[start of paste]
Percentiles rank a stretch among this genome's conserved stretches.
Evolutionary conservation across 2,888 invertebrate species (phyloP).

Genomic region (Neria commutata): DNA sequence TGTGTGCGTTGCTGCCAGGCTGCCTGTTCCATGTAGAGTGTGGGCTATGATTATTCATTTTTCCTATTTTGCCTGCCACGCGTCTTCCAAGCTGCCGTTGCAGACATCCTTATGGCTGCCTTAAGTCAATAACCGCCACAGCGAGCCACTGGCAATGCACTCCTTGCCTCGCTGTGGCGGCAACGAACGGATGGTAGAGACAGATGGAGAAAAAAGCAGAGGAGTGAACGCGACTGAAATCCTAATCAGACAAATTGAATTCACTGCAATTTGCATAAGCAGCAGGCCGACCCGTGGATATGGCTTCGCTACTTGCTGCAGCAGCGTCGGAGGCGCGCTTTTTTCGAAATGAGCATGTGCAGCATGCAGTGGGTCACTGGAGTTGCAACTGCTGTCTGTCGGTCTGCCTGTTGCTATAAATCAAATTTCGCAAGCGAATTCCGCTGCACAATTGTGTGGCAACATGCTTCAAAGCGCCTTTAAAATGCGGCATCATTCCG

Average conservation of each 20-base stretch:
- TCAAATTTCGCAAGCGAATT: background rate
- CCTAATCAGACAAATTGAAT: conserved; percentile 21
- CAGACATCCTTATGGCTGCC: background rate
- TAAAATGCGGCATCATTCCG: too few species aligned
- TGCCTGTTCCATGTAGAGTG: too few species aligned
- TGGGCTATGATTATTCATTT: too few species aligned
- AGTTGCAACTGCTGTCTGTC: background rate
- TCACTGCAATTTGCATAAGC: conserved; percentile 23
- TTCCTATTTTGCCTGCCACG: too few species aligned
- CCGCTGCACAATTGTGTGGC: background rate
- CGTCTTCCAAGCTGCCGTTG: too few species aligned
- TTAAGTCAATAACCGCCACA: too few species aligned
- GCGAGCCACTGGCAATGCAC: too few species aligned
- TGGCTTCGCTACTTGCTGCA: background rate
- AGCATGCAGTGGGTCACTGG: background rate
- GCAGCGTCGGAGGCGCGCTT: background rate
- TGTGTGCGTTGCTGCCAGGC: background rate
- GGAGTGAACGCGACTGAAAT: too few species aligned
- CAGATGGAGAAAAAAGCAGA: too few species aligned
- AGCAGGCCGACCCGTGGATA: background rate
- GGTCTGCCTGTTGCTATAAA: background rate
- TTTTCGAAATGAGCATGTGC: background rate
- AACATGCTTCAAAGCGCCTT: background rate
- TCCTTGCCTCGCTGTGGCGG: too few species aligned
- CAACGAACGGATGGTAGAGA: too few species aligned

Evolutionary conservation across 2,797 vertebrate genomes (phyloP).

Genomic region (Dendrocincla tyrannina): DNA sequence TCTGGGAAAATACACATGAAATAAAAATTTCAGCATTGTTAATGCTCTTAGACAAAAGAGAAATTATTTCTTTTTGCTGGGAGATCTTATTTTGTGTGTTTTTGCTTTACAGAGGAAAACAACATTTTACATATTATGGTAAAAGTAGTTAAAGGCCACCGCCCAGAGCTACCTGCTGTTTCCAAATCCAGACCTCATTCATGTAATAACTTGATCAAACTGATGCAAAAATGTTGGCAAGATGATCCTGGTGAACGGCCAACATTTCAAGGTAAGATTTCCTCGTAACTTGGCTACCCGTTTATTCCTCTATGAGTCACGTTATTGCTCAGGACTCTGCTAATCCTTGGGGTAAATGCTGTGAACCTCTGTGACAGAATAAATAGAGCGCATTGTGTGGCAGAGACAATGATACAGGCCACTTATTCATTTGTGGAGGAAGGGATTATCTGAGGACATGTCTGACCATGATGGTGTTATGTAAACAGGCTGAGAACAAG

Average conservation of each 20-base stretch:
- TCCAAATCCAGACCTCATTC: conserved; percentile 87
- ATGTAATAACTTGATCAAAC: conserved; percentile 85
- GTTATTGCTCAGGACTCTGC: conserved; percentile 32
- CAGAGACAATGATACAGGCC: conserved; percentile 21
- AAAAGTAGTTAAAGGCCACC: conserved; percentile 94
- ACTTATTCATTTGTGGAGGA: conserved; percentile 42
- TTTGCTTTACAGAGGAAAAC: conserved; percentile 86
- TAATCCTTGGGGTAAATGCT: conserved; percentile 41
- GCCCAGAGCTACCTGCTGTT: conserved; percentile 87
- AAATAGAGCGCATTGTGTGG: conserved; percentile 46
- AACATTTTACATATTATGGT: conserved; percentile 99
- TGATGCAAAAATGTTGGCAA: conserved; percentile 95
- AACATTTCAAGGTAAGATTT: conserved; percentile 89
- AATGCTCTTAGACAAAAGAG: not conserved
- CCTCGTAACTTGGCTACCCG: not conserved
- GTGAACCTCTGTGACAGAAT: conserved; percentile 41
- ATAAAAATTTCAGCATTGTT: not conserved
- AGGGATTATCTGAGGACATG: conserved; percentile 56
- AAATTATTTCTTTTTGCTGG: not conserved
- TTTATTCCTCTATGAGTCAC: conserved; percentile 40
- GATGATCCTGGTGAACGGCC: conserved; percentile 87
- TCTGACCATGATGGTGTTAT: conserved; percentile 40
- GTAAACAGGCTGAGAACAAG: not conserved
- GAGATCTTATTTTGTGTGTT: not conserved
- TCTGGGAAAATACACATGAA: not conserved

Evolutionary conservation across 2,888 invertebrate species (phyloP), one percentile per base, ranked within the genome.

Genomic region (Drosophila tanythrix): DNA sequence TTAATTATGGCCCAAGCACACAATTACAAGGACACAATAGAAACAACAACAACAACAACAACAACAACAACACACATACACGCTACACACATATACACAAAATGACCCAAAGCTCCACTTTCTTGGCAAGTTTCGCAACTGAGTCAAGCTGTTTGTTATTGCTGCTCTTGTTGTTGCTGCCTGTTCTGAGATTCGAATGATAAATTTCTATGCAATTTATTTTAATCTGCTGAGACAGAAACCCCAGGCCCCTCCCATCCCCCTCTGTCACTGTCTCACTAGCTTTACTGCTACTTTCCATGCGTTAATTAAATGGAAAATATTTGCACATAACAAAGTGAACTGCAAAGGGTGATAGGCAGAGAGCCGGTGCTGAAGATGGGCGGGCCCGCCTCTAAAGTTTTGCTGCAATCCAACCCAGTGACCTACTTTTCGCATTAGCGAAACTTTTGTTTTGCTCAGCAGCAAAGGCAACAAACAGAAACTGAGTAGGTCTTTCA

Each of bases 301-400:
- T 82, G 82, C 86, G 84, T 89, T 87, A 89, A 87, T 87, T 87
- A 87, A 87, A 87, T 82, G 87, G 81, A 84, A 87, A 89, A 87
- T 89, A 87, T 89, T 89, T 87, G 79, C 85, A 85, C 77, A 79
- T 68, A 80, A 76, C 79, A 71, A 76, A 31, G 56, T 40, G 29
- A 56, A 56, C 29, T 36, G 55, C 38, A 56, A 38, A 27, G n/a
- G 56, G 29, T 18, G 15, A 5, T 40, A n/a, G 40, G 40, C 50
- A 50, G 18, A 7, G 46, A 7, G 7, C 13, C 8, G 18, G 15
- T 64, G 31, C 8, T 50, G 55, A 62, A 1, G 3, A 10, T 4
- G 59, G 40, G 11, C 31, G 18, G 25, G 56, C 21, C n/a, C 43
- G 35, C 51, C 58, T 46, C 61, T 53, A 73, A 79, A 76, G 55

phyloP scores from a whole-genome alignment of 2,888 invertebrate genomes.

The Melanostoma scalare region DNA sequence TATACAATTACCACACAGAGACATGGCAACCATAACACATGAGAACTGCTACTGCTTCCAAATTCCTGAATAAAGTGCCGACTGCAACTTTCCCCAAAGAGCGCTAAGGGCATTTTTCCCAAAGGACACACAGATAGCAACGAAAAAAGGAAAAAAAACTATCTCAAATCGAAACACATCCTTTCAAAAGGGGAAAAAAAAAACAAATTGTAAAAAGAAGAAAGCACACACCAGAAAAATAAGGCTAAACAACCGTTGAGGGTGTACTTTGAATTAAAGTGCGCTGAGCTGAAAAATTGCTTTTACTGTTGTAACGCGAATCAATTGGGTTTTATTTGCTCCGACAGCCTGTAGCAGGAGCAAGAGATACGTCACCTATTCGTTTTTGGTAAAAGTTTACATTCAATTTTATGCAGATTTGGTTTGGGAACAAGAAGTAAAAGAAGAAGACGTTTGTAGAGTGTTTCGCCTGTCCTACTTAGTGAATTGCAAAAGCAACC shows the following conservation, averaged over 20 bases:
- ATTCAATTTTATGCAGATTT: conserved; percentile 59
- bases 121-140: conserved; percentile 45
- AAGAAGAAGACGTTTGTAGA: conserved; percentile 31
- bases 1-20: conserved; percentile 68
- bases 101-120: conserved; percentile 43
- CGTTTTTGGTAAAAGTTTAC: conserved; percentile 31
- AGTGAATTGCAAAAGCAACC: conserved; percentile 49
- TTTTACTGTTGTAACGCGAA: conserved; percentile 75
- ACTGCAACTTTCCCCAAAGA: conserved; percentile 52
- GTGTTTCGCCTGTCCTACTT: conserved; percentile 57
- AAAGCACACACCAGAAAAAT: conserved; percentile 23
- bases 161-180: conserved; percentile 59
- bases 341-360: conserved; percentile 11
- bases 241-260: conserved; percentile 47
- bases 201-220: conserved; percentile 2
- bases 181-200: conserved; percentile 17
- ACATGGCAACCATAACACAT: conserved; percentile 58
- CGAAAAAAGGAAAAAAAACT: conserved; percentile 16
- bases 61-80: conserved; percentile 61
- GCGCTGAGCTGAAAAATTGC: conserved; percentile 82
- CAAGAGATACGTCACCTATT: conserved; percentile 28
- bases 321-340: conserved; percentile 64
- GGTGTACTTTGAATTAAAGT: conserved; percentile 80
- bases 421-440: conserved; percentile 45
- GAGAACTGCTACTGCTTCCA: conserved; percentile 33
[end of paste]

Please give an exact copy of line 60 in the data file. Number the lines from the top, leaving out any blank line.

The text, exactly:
Each of bases 301-400: